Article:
The circle of "I" goes like this ...
Like a circle in a spiral
Like a wheel within a wheel
Never ending or beginning
On an ever spinning reel
Like a snowball down a mountain
Or a carnival balloon
Like a carousel that's turning
Running rings around the moon
Like a clock whose hands are sweeping
Past the minutes of its face
And the world is like an apple
Whirling silently in space
Like the circles that you find
In the windmills of your mind!
With the close of the Mayan calendar there is the expectation of a new reality where even the totally fuckwitted will wake up on December 21st with their underpants over their tights, armed with nth dimensional powers and a huge lingam of power ...
Urrr ... or maybe not. Take a look around you and you will see we are still stuck with the same 80s/90s' creative manifestation; pseudo-therapy land "mindfulness" based on tired old Buddhist vipassana meditation; the Advaitins still fighting about Traditional and Neo Advaita (oblivious of the fact they're really all closet Brahmanists with a Buddhist twist); and the satsang world whoring themselves with gay abandon, protesting their many versions of Truth. (Just imagine the scenes of Foucault's promiscuity and perversion on the L.A. Bathhouse scene in the 70s: Mooji, Madhu and the gang jamming for all their worth!) ... And if you're really psycho killer qu'est-ce que c'est, why not become a Born Again Christian?!
If none of this does it for you, please take drugs ... It's simpler, cleaner and more honest ...
So where do we go from here? Because all we really have is an everlasting homage to the "I". Either the "I" exists but there is no control, it's all predetermined and we are puppets on a string being jerked around by an omnipotent entity or the forces of destiny. This is fatalism. Or there is the "I" with the power to shape its own destiny. Here the "I" can meditate or self-enquire its way to liberation, or as an all-powerful creator in the mode of the Christian God, it can manifest the perfect reality of its own choosing. This is what we call "personal autonomy". These two are both sides of the same coin and either way the "I" stays intact: an apparition of infinity like the Face of Death staring through the crowd ...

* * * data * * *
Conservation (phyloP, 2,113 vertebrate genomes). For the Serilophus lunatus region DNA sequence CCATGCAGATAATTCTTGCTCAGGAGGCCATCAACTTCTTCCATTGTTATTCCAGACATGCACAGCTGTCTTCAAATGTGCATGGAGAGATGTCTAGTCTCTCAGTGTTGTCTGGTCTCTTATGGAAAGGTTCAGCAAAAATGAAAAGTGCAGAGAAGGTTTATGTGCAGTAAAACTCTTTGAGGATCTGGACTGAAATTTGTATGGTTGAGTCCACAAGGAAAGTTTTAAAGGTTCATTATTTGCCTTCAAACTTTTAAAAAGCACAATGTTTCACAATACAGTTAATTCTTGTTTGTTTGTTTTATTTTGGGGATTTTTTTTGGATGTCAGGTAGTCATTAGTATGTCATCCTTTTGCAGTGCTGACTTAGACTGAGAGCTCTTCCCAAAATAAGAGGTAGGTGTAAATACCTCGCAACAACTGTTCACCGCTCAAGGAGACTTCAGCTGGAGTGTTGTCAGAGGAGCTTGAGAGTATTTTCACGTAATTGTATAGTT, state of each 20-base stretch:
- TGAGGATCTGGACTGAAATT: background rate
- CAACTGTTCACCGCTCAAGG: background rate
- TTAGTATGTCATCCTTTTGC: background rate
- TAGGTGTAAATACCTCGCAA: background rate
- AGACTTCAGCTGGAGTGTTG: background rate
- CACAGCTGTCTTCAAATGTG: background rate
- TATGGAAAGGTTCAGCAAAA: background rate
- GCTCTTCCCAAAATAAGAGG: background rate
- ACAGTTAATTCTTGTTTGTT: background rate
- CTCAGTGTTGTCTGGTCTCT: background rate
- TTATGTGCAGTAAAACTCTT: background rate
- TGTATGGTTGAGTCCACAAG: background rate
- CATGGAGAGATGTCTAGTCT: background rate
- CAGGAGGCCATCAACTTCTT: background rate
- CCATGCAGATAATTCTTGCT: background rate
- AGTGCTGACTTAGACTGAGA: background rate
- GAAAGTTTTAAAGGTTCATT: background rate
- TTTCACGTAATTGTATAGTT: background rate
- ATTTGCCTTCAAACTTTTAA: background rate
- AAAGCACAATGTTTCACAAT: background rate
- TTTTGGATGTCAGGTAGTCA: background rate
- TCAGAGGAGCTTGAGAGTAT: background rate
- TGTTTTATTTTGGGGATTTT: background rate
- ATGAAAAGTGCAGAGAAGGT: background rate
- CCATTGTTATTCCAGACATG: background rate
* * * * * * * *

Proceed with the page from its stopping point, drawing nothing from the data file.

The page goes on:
But there is no "I". And it's even worse than that. There is no "I" and yet we experience life as though there is. Further it's not just that there is no "I" (and rather weirdly, there is). There isn't truly any "thing" either! What to do?!
All of this sounds suspiciously Buddhist rather than Advaitic. The Buddha taught the doctrine of no self (anātman) which properly understood, maintains that everything is empty (śūnyatā) or "self-less" because it is interdependent (pratītyasamutpāda). Put another way, nothing has any independent existence or any substantial nature of its own. Something wholly independent such as an "I" is therefore impossible: that isolated state of pure "one" we call "identity." Equally both "person" (pudgala) and "thing" (dharma) never contain any self-subsisting entity within them. This means neither can be fixed, unchanging, ultimate or absolute realities. The question then becomes: so what exactly is the nature of the people we see in front of us and the things we smell, touch, taste and feel every day? The Heart Sutra of Mahayana Buddhism reminds us: "form is emptiness and emptiness is form." Life is a simultaneous emptiness which is also a fullness. That is, all the people and things around us, including ourselves, are both concrete happenings yet fleeting phantasms ... The paradox will drive you nuts!